'If any thriller writer has absolutely nailed a time and place in which to set his fiction, in this case France and Eastern Europe at the beginning of World War II, it is the American master of historical spy-fi Alan Furst ... Alan Furst is a master of his chosen material and his writing is cool, calm and very collected and proves, yet again, that he is one of the truly great writers of espionage fiction.
PRAISE FOR ALAN FURST, THE MASTER OF THE HISTORICAL ESPIONAGE NOVEL 'Furst's ability to recreate the terrors of espionage is matchless' Robert Harris 'Furst is an addiction' The Times 'If you are a John le Carre' fan, this is definitely a novel for you' James Patterson on Mission to Paris 'Furst never stops astounding me' Tom Hanks 'America's preeminent spy novelist' New York Times 'How I envy anybody who has not yet discovered Furst's writing' Telegraph 'Furst's books are like Chopin's nocturnes: timeless, transcendent, universal. One does not so much read them as fall under their spell' Los Angeles Times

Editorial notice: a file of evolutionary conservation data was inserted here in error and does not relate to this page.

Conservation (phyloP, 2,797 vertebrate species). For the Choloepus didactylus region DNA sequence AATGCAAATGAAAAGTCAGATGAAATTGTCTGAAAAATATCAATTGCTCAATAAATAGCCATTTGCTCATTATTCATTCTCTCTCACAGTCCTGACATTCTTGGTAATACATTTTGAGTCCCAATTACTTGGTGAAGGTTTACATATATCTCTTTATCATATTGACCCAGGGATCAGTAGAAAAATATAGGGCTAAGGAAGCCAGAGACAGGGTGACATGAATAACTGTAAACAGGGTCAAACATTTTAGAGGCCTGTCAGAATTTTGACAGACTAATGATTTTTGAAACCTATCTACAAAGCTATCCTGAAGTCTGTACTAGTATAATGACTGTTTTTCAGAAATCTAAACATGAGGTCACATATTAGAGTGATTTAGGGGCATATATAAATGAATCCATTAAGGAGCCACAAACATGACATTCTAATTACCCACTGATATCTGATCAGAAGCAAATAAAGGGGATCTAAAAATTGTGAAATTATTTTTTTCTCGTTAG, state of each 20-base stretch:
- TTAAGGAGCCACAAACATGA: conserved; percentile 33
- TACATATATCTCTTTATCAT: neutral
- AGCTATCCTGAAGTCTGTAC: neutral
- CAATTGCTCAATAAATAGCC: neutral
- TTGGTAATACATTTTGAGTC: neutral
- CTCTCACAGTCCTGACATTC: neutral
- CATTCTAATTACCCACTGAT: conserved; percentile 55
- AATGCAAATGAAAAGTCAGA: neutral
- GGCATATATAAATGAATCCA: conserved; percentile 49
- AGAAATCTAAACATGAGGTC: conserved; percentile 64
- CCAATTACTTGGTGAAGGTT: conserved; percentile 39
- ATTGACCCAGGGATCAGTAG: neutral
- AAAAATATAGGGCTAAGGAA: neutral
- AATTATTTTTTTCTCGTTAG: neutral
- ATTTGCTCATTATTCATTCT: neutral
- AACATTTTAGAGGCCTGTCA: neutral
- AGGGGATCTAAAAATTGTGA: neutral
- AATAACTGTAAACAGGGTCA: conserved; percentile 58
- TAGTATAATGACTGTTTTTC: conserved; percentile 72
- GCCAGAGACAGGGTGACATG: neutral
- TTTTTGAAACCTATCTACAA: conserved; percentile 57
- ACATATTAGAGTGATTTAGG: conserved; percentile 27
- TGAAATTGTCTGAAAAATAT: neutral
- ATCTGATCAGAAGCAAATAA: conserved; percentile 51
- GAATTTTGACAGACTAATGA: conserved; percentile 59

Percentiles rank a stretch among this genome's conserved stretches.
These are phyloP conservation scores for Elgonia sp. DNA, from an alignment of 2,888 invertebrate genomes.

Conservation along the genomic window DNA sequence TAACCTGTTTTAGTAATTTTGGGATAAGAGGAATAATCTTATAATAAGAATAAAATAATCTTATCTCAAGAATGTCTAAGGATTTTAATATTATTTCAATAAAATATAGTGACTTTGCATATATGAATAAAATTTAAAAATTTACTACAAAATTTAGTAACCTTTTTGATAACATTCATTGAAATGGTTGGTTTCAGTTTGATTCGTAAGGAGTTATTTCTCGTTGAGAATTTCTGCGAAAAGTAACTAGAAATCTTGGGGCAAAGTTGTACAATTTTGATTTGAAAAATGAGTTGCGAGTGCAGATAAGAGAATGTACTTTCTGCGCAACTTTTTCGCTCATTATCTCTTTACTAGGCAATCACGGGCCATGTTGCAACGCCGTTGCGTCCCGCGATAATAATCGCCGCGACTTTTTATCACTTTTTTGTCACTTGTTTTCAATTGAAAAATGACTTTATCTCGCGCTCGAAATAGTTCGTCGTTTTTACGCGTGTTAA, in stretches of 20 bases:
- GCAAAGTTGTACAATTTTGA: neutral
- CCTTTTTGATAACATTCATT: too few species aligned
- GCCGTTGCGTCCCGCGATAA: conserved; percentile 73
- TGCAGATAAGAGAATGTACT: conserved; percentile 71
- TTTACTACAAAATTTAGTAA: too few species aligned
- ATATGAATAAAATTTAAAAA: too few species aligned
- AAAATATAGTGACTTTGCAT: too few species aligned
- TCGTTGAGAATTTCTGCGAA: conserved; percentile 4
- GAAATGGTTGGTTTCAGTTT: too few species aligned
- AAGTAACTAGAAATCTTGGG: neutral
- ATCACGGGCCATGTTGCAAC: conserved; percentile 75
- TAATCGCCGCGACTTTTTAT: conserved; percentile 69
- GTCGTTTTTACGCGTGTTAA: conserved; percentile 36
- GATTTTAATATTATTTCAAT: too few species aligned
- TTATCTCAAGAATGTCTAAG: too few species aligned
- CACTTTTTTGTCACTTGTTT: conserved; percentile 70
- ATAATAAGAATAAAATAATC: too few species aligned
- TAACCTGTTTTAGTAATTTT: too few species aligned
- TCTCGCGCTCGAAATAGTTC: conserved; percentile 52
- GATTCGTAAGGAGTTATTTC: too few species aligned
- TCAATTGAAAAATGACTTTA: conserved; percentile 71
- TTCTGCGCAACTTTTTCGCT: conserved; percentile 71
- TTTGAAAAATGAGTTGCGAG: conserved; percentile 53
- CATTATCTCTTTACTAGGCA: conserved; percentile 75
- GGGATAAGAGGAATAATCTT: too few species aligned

Furst's novels are often seen as historical thrillers because they are set in WWII but there is no need to look to the sub-set for reputation, he stands with the best in the espionage genre.
Furst's prose is almost understated but he conjures up a universe. Wartime Paris is lovingly depicted: the smell of wet leaves, the taste of chicory coffee, the flics in their rain capes, a loaded glance across a cafe. Most of all, the sense of menace
A gripping story of a novelist handed a top-secret blueprint by a dying man and tasked with getting it into the hands of the French resistance while hounded by the Gestapo . . . the twists and intrigue keep coming
As ever, Furst vividly evokes a sense of time and place